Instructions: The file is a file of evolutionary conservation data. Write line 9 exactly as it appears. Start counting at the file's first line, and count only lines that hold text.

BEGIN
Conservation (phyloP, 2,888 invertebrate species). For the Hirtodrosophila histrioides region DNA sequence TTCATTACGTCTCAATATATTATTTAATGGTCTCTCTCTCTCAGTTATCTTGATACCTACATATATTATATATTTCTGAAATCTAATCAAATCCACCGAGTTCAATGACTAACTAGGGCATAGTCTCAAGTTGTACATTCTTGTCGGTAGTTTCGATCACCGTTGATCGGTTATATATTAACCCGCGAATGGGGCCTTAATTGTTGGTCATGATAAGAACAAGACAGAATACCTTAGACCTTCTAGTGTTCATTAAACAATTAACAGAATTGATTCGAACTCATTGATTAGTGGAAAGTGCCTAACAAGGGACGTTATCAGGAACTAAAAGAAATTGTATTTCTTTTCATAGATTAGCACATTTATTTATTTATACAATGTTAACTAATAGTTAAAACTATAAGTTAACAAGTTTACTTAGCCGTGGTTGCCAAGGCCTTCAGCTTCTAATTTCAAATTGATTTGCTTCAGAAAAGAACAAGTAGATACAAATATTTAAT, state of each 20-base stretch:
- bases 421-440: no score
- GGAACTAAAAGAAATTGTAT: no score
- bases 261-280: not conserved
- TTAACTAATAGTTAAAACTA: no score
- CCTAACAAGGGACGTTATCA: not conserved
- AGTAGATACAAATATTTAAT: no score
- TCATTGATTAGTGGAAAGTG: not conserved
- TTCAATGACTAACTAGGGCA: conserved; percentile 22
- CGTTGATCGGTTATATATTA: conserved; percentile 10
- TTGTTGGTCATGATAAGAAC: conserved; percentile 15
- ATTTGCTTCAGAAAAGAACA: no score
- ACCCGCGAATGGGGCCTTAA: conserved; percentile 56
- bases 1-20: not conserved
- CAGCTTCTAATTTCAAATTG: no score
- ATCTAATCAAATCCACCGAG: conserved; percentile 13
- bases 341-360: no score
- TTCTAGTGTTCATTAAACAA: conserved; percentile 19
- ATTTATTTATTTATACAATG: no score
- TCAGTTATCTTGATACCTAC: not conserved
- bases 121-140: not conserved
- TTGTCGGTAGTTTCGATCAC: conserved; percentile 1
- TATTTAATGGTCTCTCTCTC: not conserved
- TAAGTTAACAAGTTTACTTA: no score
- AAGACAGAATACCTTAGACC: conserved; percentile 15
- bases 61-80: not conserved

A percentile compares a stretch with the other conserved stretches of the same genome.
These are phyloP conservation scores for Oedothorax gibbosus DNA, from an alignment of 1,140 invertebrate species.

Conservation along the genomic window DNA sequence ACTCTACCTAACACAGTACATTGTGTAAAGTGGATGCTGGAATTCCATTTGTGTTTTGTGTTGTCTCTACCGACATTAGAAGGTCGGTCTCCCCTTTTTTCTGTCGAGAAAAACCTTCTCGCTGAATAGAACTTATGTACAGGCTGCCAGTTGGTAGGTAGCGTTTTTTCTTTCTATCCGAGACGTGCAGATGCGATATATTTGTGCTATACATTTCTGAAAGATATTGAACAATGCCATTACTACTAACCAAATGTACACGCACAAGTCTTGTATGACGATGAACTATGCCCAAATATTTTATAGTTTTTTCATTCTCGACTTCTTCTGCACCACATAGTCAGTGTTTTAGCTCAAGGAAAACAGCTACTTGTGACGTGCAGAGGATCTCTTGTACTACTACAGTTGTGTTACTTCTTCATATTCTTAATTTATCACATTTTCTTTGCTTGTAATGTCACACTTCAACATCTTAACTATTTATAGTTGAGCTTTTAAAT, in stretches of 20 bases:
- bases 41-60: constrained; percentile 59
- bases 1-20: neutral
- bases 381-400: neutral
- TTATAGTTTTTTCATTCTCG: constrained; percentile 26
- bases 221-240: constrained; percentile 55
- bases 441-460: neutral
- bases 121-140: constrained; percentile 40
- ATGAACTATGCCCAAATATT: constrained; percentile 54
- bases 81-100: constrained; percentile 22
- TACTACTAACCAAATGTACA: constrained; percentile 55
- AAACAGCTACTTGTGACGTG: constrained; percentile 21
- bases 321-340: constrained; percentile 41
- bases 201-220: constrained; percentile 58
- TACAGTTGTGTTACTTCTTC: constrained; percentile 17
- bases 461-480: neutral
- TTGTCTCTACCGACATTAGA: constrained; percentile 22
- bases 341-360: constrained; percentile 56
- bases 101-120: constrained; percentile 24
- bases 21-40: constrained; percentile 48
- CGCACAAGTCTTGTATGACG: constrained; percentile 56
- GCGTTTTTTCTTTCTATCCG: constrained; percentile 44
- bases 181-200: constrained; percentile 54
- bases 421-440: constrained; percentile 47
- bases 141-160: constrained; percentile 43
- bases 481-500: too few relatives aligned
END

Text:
- TTCAATGACTAACTAGGGCA: conserved; percentile 22